The way Alzheimer’s gets diagnosed is changing. Instead of waiting for symptoms to show up, doctors are now lobbying for a diagnosis that centers around the physical signs of the disease—whether the proteins associated with Alzheimer’s have begun to spread across the brain. As a result, doctors hope they’ll be able to identify those at risk for developing symptoms, and to figure out how to intervene at the right time, once drugs become available.
That’s good news for prevention research, but what about the psychological effect of knowing your brain is carrying a ticking protein time bomb? For seniors who are cognitively normal, a new study suggests finding out they have an elevated level of beta-amyloid, one of the proteins associated with Alzheimer’s, simply led to frustration and a desire to know more information. Unfortunately, that’s information that researchers simply aren’t certain about right now.
“What this is telling us is that, in the future, Alzheimer’s biomarkers will have to get more predictive, or we’ll simply have to educate people to cope with the uncertainty,” said Jason Karlawish, MD, co-director of the University of Pennsylvania Memory Center and senior author of the study.
The study examined seniors who were already enrolled in an Alzheimer’s prevention study based on having higher levels of beta-amyloid. While most of them were aware of the basic science of elevated protein levels, they were frustrated with the lack of information. “My background is in a technical area, and I’m used to having facts and data,” said one 75-year-old man, according to a statement released by the university.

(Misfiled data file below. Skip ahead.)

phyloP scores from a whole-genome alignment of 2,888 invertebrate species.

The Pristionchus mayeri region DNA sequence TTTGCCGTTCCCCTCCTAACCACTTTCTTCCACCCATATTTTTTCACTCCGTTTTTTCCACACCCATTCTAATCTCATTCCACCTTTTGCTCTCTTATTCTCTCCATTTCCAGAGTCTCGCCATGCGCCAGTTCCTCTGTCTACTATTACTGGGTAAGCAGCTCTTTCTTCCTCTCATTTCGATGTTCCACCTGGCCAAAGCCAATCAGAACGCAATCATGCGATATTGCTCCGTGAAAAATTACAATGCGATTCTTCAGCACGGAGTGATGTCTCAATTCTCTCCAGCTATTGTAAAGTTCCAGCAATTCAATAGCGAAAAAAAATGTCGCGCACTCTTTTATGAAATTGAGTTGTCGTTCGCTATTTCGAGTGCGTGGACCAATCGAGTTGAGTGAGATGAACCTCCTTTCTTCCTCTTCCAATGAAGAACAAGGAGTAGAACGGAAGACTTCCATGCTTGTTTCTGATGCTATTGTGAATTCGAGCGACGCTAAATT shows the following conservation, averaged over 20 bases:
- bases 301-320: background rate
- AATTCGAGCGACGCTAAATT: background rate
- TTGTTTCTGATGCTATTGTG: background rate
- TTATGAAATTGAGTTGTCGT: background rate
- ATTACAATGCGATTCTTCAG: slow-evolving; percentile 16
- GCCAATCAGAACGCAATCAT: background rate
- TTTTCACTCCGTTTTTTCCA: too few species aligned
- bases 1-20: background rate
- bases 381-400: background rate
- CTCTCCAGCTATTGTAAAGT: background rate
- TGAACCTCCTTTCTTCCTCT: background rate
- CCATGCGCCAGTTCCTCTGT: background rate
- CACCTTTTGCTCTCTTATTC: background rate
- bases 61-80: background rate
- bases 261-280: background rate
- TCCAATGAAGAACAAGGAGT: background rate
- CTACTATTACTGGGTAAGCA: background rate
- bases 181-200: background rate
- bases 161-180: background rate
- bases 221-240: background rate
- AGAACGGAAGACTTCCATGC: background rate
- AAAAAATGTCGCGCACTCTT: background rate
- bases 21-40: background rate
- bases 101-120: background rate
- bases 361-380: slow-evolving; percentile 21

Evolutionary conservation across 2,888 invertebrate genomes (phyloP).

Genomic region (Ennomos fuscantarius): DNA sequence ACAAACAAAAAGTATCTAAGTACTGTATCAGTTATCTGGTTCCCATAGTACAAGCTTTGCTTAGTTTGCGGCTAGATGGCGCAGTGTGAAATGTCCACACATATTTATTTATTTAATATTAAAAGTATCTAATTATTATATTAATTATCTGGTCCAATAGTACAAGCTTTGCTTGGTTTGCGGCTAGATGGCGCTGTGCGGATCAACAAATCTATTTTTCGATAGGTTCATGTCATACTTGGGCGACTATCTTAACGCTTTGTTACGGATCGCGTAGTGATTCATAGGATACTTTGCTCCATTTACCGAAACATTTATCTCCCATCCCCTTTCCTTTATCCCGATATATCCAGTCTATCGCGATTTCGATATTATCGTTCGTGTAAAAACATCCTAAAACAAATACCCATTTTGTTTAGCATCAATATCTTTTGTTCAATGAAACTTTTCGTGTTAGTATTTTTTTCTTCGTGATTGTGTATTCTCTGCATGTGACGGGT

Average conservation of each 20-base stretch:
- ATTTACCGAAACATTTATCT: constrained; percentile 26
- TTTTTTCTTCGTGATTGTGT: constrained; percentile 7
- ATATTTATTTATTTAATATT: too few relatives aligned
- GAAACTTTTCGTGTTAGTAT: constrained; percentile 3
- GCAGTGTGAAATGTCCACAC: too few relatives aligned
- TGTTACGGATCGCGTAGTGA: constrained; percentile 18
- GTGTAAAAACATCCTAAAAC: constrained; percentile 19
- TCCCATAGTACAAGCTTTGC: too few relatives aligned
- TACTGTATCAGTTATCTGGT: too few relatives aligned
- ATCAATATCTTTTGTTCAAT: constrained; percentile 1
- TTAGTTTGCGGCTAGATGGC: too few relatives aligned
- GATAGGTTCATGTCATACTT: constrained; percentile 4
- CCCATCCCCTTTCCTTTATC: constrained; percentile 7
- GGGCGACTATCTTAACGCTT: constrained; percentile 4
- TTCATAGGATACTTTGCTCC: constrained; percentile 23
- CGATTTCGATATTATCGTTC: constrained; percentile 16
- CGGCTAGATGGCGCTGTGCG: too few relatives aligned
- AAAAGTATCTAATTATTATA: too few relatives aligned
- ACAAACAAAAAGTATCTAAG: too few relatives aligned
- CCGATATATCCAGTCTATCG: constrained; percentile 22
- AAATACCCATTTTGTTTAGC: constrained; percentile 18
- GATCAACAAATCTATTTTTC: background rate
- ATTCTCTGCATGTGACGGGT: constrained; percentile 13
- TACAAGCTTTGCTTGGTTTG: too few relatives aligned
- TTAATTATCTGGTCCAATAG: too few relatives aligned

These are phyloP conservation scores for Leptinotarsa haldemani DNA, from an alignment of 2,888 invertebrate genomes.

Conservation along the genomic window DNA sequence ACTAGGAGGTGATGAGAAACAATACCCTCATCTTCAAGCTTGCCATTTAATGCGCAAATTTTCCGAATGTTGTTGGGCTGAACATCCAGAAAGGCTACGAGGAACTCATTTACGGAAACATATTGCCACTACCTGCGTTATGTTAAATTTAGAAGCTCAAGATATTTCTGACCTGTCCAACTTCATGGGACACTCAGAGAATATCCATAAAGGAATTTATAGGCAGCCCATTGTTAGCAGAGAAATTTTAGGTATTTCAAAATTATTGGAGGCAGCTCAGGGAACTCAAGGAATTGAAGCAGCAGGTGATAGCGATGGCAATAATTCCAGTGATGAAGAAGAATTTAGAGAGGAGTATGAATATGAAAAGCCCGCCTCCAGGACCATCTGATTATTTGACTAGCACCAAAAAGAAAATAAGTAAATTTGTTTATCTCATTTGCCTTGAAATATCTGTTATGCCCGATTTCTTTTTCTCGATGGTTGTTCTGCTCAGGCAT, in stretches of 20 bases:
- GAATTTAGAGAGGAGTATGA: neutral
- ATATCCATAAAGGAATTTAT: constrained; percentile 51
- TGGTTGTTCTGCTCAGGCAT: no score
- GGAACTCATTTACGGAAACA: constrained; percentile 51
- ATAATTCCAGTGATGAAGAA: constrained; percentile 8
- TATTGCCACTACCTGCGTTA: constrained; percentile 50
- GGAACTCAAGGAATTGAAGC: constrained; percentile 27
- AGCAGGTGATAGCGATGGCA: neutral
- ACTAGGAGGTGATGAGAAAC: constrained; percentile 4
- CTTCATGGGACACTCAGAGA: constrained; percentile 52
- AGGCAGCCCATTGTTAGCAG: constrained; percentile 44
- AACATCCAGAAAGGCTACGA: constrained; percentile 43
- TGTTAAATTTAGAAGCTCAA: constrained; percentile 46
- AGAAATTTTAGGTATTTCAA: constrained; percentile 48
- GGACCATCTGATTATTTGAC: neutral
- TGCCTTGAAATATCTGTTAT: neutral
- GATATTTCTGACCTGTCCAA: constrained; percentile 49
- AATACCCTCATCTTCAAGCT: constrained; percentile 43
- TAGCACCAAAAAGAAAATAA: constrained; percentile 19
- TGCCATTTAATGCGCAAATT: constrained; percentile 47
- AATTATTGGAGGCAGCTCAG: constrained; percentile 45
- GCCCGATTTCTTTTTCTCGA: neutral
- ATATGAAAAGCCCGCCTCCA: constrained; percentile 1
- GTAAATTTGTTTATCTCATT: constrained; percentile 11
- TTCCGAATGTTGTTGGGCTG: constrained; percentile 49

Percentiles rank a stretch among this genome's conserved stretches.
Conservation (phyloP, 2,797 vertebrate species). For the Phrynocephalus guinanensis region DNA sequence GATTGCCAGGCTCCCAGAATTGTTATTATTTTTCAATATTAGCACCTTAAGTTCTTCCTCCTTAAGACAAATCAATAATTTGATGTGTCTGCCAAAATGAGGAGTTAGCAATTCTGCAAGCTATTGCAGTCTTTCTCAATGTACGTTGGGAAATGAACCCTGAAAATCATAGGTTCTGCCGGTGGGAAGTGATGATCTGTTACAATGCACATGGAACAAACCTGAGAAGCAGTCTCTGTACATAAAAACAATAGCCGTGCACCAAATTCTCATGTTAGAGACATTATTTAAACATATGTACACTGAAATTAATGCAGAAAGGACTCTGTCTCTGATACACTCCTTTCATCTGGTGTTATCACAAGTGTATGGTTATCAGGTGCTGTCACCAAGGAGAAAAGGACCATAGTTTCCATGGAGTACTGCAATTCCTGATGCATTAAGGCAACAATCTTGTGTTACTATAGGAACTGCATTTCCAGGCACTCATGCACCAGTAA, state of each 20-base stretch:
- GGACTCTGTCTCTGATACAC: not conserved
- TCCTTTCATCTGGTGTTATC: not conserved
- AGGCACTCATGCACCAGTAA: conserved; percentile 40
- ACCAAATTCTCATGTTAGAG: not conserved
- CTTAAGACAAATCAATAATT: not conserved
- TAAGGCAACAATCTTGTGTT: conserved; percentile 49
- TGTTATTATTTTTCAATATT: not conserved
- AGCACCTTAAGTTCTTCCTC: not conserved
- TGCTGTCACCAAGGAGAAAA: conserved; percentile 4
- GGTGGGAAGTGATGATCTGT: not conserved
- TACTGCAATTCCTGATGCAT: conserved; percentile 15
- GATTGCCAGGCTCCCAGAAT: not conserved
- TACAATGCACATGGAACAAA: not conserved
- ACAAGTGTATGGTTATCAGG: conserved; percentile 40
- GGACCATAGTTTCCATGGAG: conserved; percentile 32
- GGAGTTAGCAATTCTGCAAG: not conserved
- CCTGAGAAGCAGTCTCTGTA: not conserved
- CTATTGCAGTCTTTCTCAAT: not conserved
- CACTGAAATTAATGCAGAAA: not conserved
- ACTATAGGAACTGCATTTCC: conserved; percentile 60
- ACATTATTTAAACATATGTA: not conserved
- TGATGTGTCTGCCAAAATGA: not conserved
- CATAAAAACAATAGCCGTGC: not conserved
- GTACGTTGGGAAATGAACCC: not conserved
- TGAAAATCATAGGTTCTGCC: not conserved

Twenty of the 50 participants wanted more detailed information about where on the threshold of the disease they fall. “I don’t know how elevated the risk is,” said one 71-year-old woman, according to the university. “It could be like right over the edge, and other people are right under the edge.”
The study indicates the paradox Alzheimer’s research is at right now. While we know more than ever before who might get the disease, thanks to genetic tests, PET scans and blood and spinal fluid tests that can predict the risk of Alzheimer’s, there is still no cure or effective treatment to stop or delay symptoms. While testing for Alzheimer’s before symptoms present is not typical clinical practice and is mainly reserved for research, that could change in the future as medicine takes a more personalized turn. And that means doctors need to be prepared to have conversations with patients.
“In the future, learning this kind of information will be a normal part of going to the doctor, like finding out you have a high cholesterol level,” Karlawish said in a statement. “The challenge is to anticipate what it will be like for seniors to learn this, and to develop effective strategies to help them cope with problems that may result, such as being stigmatized socially or losing their usual sense of well-being.”
Read the full press release here.